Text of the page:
After making the decision to become more sustainable and ethical with the choices I make, I started my research into ethical and sustainable brands within fashion. It turns out that all large retailers have a section on their website called a “corporate responsibility” as well as their Ethical Standards. And as cleanly polished as these statements are it’s easy to become “green-washed” by these words. There comes a point when we as consumers have to start asking how fast fashion can get their products so cheap? And what exactly is a fair living wage for the workers within developing countries?
So until my questions can be answered with a high level of transparency, I have decided to boycott. But as my research got deeper I noticed that there is an extremely discreet section on the ASOS website called the “Eco-Edit.” At first I thought it could be another unreliable green-washed statement but that was until I read up about it. The brand says:
Eco Edit is a curated destination within the asos.com website where customers can buy pioneering sustainable fashion and beauty goods. It’s one of the ways ASOS promotes products that are made by manufacturers and brands who use sustainable business practices. The Eco Edit has grown rapidly since its launch in 2010 as the Green Room and we have a target to reach £10 million by 2020.
So ASOS has made it a bit easier for us more conscious consumers. Within this edit is a selection of vintage brands and products, recycled materials, made in the UK products, and also made in Africa products. My personal favourite is the “Made in Kenya” edit. This line is now within it’s twelfth seasons and the brand says: “the collection is designed in-house, then cut and manufactured by SOKO, the Kenyan clothing workshop which provides fair and safe employment and training for some of the country’s poorest communities.”
This statement only seems to scratch the surface of what the clothing workshop provides. You can find out more about the work created within SOKO here, but in summary the SOKO company provides employment in a place that has the highest unemployment rates within Africa. It also has a high rate of prostitution, HIV/AIDS and wildlife poaching.
SOKO offer people an alternative means of making a living. Through training and employment we have enabled women to take control of their own lives. Through having their own income these women cover the costs of sending their children to school, provide nutritious meals for the family and make decisions on how they spend their money – it allows them to lift themselves out of poverty.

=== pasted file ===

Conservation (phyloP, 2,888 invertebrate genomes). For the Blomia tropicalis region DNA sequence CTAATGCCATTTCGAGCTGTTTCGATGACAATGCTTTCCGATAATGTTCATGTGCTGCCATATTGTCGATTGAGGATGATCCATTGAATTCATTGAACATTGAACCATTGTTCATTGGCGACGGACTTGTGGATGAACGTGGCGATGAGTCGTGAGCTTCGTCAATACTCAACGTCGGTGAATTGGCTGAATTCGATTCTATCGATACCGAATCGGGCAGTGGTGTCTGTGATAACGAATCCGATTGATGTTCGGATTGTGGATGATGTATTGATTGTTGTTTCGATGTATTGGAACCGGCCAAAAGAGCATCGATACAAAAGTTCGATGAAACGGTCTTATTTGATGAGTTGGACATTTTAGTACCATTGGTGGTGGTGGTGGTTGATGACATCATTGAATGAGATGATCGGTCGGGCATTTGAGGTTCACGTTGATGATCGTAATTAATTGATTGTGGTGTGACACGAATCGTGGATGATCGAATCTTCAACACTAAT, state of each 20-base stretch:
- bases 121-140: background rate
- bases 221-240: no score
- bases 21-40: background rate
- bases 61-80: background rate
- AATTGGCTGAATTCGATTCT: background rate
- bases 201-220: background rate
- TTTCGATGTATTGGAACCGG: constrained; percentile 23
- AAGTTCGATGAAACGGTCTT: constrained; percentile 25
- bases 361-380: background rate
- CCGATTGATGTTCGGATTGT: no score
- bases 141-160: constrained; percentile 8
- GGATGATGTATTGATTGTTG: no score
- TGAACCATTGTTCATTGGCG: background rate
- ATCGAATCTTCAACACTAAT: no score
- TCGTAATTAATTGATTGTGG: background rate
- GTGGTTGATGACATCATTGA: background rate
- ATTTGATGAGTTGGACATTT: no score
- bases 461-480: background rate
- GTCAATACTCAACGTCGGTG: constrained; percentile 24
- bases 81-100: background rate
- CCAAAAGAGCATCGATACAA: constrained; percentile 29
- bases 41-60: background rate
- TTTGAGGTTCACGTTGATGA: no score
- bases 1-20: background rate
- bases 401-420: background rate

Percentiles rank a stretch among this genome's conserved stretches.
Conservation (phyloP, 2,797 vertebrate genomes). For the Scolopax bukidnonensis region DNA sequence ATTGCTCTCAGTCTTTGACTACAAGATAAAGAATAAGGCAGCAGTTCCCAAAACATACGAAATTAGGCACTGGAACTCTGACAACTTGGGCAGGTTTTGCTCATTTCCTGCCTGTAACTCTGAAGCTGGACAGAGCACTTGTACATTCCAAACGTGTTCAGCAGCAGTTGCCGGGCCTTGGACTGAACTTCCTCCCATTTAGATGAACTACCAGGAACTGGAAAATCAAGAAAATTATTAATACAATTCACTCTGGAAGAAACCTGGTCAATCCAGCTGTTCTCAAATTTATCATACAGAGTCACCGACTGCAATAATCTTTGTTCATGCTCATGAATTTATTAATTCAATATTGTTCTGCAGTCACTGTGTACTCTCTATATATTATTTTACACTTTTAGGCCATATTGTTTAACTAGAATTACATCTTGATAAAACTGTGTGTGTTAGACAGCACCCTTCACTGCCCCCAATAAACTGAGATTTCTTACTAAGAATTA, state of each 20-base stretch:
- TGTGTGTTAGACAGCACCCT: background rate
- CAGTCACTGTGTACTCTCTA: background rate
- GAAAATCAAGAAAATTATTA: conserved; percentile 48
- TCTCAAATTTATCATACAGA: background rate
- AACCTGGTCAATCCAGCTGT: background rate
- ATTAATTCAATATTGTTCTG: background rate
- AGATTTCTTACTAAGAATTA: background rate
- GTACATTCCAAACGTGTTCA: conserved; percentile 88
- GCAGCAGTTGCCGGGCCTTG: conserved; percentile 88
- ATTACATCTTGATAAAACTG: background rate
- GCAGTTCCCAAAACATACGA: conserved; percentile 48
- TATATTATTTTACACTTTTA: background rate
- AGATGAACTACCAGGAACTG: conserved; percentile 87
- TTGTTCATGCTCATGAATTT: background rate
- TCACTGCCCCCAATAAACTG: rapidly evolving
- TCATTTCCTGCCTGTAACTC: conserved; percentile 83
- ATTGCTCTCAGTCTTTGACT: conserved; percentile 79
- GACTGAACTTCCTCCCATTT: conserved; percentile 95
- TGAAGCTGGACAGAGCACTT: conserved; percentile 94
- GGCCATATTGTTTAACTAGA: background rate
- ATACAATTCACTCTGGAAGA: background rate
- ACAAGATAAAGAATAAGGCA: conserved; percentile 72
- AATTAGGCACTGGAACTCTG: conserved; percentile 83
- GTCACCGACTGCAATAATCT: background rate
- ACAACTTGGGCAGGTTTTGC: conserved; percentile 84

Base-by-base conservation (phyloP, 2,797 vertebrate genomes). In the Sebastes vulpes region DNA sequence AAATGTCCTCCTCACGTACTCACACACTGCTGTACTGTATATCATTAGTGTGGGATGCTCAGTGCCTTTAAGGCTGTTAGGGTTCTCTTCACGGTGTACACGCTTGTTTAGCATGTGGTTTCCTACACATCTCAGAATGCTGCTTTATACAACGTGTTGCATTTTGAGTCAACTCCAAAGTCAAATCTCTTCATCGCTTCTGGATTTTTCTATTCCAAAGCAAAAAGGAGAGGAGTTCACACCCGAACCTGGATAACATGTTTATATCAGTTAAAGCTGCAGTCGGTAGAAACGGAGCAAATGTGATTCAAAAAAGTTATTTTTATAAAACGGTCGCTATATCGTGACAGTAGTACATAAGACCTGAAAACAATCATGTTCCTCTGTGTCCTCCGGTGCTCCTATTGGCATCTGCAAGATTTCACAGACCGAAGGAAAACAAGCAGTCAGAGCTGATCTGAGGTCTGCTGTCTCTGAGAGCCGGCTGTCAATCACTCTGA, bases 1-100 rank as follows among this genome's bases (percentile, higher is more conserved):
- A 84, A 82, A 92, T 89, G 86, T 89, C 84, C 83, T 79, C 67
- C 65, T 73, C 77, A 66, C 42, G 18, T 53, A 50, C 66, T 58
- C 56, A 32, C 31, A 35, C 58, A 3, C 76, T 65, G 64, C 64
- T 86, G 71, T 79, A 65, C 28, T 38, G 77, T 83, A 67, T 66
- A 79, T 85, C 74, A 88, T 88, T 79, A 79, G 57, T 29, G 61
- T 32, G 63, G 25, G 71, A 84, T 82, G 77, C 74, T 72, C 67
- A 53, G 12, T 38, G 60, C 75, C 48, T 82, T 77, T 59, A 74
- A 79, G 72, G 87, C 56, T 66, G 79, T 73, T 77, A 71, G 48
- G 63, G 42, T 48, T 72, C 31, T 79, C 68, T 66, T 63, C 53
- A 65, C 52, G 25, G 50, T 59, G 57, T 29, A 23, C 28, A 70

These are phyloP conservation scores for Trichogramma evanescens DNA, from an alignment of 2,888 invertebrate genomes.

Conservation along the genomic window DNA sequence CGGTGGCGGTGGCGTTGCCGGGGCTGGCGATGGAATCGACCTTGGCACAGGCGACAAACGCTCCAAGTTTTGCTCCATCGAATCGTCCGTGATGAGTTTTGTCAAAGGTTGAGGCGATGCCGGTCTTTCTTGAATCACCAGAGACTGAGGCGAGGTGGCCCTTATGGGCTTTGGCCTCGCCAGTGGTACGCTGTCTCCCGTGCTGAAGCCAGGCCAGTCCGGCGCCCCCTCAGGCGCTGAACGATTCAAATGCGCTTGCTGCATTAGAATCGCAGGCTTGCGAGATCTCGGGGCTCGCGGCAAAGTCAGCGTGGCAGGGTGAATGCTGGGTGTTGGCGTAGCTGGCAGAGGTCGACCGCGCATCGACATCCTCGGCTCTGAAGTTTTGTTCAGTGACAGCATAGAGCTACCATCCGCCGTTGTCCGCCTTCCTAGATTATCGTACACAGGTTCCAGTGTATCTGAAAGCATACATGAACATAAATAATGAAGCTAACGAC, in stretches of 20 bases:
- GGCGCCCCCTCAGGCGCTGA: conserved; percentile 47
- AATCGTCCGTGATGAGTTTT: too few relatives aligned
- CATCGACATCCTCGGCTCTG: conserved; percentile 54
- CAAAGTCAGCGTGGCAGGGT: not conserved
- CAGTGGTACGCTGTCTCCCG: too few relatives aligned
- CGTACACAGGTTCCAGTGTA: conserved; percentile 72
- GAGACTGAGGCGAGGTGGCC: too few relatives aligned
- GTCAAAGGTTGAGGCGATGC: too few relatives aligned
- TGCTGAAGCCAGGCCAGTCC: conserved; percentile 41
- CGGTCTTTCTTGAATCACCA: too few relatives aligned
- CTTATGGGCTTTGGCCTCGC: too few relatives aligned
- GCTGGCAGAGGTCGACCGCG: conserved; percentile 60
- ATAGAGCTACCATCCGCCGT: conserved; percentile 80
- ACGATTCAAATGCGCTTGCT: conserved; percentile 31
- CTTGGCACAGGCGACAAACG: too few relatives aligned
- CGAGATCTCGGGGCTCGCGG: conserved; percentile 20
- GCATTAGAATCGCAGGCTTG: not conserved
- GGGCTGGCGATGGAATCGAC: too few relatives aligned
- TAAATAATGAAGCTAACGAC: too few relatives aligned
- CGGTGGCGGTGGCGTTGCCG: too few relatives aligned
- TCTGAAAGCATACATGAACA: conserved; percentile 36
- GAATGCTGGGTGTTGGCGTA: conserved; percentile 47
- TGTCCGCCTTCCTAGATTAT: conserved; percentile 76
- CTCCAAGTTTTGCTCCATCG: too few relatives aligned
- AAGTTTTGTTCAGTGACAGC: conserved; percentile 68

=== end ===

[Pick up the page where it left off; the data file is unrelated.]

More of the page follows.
The “Made In Kenya” collection is small and made up of just a few key pieces that give a taste of African culture with the bold prints and patterns. The line doesn’t follow any guideline to temporary trends but instead paves it’s own path in terms of design and style. Each piece makes a statement and although it is priced marginally higher than the average fast fashion retailing prices, ASOS allows us to know exactly where these products have come from. And the information is very easily accessible. This is the type of transparency that myself, as a consumer, really appreciates.
This is what The Ethical Fashion Forum said about the “Made In Kenya” range:
ASOS has demonstrated leadership when it comes to sustainability. Partnering with SOKO Kenya to produce the ASOSAfrica collection (now called ASOS Made in Kenya), and maintaining the partnership since 2010, is ground-breaking for a major retailer. SOKO Kenya is a small ethical production unit creating sustainable livelihoods through fair and fulfilling work.
Also within the “Eco-Edit” are vintage brands including Milk-It Vintage and Reclaimed Vintage, and Vegan bag brand Matt & Nat. Matt & Nat are a Canadian based brand that sells 100% vegan leather products which I love so much. They make their leather out of PU (polyurethane) and PVC (polyvinylchloride). “PU is less harmful for the environment than PVC and it’s use is definitely preferred, whenever possible.” The also use recycled nylon, cork and rubber for other elements of their products such as the lining. The brand says about their production process:
We visit diligently each factory and build strong personal relationships with their owners; they too are a part of the Matt & Nat family. This involvement in the making of our bags ensures integrity every step of the way.
You can find out more fro Matt & Nat’s ethics and sustainability here.